- They were negligent or malicious in breaking that duty.
- You were harmed.
- That harm was caused by their action or inaction.
However, medical malpractice claims have higher standards. You must demonstrate that:
- The provider was responsible for your care.
- They failed to meet the established standard of care.
- You were harmed because of this.
In other words, suffering an adverse consequence from your care is not enough. You also need to prove that the provider was not living up to their responsibilities as a medical professional, or they cannot have committed malpractice.
The higher standards for malpractice claims, by nature, make them more complex. You must provide significantly greater evidence regarding your claim than in a standard personal injury case. In particular, you must be able to demonstrate that you did not receive adequate care, or your lawsuit will be dismissed.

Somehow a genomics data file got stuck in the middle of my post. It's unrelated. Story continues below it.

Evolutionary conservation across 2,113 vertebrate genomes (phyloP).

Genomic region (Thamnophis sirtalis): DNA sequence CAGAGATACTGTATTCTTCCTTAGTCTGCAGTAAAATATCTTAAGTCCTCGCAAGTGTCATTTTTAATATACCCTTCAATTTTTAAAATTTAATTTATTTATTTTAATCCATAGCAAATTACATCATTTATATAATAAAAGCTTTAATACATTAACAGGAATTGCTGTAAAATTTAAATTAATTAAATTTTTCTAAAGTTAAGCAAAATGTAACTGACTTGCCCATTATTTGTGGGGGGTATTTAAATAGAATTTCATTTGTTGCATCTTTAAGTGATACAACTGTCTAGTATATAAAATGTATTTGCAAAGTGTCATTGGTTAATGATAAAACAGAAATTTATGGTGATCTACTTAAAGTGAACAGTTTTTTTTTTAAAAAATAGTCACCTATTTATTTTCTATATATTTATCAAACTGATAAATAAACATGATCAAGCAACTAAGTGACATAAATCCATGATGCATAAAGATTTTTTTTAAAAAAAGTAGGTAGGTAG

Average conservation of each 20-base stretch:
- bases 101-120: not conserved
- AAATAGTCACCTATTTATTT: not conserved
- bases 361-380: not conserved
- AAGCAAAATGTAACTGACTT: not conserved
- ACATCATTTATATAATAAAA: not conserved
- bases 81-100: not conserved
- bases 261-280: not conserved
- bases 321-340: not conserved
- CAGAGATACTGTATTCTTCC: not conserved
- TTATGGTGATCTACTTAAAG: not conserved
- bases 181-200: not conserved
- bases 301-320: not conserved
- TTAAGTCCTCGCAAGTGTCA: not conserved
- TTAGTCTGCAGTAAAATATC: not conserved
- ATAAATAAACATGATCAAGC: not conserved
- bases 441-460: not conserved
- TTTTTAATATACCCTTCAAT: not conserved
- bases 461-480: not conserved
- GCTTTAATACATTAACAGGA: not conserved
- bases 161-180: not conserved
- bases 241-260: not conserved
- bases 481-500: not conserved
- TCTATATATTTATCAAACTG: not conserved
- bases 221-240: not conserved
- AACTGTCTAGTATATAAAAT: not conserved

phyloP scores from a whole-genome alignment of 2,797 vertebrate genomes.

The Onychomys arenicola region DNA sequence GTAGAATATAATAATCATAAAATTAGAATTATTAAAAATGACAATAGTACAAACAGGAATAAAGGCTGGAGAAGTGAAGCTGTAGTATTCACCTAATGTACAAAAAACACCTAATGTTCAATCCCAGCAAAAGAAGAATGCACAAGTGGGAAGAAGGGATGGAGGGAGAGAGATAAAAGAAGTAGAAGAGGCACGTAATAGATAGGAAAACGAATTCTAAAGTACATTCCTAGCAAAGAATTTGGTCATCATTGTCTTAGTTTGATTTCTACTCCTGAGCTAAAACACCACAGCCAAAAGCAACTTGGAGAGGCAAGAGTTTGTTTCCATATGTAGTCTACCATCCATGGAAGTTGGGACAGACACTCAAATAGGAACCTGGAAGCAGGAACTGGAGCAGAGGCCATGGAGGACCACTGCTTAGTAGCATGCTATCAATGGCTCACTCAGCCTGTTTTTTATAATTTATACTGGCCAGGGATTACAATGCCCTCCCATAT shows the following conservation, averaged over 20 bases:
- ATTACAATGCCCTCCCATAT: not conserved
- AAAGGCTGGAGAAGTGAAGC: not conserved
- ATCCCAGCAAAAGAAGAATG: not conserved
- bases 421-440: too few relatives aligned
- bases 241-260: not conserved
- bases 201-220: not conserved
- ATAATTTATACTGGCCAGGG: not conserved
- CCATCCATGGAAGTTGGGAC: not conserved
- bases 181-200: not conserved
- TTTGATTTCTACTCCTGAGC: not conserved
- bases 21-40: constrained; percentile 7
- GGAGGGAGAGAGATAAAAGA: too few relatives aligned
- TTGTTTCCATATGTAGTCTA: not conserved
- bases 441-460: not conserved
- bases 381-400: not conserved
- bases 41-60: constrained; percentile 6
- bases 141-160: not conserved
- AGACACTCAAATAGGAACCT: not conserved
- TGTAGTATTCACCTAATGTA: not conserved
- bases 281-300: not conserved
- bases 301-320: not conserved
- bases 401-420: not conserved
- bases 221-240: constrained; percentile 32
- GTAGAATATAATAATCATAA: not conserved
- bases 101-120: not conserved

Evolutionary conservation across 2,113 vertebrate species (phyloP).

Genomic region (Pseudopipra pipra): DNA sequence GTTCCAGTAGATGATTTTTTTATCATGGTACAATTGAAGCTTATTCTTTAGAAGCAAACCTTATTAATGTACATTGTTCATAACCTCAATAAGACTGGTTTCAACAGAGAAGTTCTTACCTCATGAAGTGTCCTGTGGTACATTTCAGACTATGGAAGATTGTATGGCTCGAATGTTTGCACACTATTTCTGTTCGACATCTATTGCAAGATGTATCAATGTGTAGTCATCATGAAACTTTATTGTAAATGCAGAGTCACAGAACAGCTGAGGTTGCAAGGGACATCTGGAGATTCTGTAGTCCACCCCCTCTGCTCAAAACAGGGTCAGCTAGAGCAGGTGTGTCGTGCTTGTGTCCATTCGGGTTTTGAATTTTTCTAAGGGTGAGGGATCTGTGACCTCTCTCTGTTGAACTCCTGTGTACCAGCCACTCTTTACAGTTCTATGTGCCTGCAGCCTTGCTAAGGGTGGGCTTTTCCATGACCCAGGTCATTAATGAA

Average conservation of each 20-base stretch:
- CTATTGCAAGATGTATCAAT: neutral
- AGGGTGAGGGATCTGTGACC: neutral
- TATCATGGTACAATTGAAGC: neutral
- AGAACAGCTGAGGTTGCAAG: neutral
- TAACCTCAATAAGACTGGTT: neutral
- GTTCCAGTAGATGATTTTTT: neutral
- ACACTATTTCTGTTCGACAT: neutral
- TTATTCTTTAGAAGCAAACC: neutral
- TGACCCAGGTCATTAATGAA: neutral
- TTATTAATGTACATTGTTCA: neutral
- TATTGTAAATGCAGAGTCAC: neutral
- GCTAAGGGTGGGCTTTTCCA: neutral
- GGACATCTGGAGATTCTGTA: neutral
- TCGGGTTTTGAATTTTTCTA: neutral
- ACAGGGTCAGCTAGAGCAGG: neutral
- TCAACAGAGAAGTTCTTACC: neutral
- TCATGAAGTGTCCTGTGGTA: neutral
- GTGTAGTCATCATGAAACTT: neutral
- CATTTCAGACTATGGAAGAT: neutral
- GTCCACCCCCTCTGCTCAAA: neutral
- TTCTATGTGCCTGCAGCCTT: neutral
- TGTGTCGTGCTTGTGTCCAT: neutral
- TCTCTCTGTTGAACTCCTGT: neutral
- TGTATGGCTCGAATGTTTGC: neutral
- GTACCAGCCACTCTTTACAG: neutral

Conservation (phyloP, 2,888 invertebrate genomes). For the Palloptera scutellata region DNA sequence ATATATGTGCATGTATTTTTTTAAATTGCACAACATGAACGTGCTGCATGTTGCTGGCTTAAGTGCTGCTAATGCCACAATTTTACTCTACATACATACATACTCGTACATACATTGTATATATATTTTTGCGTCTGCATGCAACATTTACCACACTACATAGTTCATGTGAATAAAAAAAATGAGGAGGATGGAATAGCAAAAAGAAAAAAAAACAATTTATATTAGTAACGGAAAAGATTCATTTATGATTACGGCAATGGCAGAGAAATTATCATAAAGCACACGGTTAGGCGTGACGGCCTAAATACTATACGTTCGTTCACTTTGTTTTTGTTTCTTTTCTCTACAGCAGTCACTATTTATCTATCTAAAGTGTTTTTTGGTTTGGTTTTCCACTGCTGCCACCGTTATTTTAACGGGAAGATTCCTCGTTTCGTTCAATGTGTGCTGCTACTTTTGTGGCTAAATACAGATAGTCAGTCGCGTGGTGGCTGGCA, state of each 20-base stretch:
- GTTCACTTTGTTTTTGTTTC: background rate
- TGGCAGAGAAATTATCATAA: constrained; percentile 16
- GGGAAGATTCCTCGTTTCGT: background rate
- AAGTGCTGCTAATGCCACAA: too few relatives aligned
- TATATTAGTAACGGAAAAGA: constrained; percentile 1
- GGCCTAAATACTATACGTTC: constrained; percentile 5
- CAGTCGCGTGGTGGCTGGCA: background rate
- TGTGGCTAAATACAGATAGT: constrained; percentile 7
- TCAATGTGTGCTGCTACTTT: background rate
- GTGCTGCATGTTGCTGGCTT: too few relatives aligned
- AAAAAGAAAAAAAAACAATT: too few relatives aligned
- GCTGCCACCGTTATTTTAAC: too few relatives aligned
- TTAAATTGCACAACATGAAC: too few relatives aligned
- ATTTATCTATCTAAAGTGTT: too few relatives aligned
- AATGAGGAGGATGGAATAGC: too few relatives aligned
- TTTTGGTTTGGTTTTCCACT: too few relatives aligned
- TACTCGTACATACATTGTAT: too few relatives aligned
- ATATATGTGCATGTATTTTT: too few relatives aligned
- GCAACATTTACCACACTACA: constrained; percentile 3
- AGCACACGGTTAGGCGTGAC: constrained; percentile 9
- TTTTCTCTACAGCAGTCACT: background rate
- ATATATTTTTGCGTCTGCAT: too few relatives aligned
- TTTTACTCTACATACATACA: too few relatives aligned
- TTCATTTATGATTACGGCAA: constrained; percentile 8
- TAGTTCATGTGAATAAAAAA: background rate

Consequences of a Claim
In both types of claims, you aim to receive compensation for your losses. That compensation will come from the liable party or their insurance. You may negotiate with the liable party to determine the amount you will receive or go to court to have a judge or jury award damages.
Successful medical malpractice claims often lead to greater damages for two reasons. First, malpractice usually involves significantly greater injuries than standard injury claims. Second, healthcare providers and organizations carry significant insurance policies, so there is a greater chance that you receive the entire amount awarded.
What to Do If You Have a Personal Injury or Medical Malpractice Claim
If you have suffered an injury and are unsure what type of claim it may be, it is time to get help. You should contact the expert California personal injury and medical malpractice attorneys at the Law Offices of Michael Oran, APC. Our skilled lawyers have over 30 years of experience in all types of personal injury law. We can help you determine the best steps for your claim, no matter what. Learn more by scheduling your consultation with our Los Angeles medical malpractice law firm today.